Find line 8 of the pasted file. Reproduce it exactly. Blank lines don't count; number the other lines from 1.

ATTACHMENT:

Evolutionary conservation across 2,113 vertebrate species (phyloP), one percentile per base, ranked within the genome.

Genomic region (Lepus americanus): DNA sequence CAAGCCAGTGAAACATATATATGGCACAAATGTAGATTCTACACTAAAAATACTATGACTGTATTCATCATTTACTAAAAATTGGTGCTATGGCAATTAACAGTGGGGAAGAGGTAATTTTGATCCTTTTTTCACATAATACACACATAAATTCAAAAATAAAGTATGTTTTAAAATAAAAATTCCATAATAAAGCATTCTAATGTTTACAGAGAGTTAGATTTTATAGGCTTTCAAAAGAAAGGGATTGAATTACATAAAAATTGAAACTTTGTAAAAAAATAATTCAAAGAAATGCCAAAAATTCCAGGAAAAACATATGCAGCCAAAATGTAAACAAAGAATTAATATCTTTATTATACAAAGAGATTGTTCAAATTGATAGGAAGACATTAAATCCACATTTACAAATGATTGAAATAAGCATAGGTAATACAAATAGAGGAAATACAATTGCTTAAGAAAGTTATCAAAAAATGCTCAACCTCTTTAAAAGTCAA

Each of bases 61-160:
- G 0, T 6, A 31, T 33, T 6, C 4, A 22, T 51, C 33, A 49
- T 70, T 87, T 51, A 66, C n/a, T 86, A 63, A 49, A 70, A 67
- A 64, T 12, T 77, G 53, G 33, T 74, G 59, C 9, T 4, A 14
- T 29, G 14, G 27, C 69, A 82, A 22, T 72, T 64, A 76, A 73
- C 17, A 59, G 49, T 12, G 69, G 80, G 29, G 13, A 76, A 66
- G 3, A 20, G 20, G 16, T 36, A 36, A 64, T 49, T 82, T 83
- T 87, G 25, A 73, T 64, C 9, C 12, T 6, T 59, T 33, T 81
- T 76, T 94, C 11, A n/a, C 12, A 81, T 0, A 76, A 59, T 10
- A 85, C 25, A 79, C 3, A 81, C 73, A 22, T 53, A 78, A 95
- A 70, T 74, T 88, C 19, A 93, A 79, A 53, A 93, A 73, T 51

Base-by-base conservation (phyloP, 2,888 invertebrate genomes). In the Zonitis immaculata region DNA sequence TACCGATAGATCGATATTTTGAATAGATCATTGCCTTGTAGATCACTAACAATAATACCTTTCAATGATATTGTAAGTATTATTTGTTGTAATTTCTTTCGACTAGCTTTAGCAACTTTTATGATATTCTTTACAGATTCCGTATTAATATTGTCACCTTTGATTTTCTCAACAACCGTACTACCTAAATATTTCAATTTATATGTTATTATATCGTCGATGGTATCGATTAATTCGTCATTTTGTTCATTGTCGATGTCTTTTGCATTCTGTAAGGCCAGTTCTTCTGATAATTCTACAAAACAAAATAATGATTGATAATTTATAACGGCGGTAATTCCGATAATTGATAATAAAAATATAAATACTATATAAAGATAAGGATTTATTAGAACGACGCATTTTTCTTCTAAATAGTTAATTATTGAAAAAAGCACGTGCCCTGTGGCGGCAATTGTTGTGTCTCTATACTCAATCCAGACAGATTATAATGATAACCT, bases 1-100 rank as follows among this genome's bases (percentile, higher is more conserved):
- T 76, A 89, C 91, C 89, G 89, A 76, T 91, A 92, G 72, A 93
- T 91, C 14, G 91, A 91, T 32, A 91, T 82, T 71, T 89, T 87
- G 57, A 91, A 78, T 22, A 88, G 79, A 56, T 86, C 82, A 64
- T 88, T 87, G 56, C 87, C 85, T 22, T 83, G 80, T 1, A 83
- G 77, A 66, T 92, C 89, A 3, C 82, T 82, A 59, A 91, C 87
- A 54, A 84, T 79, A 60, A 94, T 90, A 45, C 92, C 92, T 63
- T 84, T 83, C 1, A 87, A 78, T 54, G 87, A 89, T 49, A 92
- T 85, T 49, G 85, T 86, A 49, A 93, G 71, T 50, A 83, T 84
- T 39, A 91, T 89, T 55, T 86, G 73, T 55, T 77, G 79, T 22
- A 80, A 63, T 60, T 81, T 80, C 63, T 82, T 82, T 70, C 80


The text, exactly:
- C 17, A 59, G 49, T 12, G 69, G 80, G 29, G 13, A 76, A 66